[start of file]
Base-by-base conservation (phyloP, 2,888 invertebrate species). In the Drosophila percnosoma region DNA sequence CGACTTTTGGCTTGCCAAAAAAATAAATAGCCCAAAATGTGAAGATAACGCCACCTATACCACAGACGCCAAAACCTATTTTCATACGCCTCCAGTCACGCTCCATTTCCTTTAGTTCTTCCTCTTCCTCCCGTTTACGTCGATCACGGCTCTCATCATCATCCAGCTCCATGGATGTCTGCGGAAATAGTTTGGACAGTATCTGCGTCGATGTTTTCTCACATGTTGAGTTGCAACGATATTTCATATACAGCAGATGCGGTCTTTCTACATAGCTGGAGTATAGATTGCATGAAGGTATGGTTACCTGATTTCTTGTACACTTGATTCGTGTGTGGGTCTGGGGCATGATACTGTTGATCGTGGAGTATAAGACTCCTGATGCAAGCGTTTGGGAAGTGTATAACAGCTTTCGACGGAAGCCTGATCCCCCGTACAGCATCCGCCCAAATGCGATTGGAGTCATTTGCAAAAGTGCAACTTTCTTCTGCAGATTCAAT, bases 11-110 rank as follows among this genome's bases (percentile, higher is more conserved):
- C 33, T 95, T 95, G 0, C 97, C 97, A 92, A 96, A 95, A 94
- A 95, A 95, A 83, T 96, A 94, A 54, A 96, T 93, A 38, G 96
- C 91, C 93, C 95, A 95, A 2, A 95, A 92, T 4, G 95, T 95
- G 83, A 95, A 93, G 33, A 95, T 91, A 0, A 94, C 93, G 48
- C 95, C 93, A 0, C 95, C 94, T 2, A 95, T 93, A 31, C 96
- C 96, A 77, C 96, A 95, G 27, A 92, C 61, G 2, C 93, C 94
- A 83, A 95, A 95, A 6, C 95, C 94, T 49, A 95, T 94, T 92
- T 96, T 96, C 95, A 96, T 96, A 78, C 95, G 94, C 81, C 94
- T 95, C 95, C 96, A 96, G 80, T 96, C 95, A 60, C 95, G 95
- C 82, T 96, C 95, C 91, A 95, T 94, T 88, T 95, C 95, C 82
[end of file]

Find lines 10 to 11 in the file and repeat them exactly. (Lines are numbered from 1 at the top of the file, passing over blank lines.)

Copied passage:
- T 95, C 95, C 96, A 96, G 80, T 96, C 95, A 60, C 95, G 95
- C 82, T 96, C 95, C 91, A 95, T 94, T 88, T 95, C 95, C 82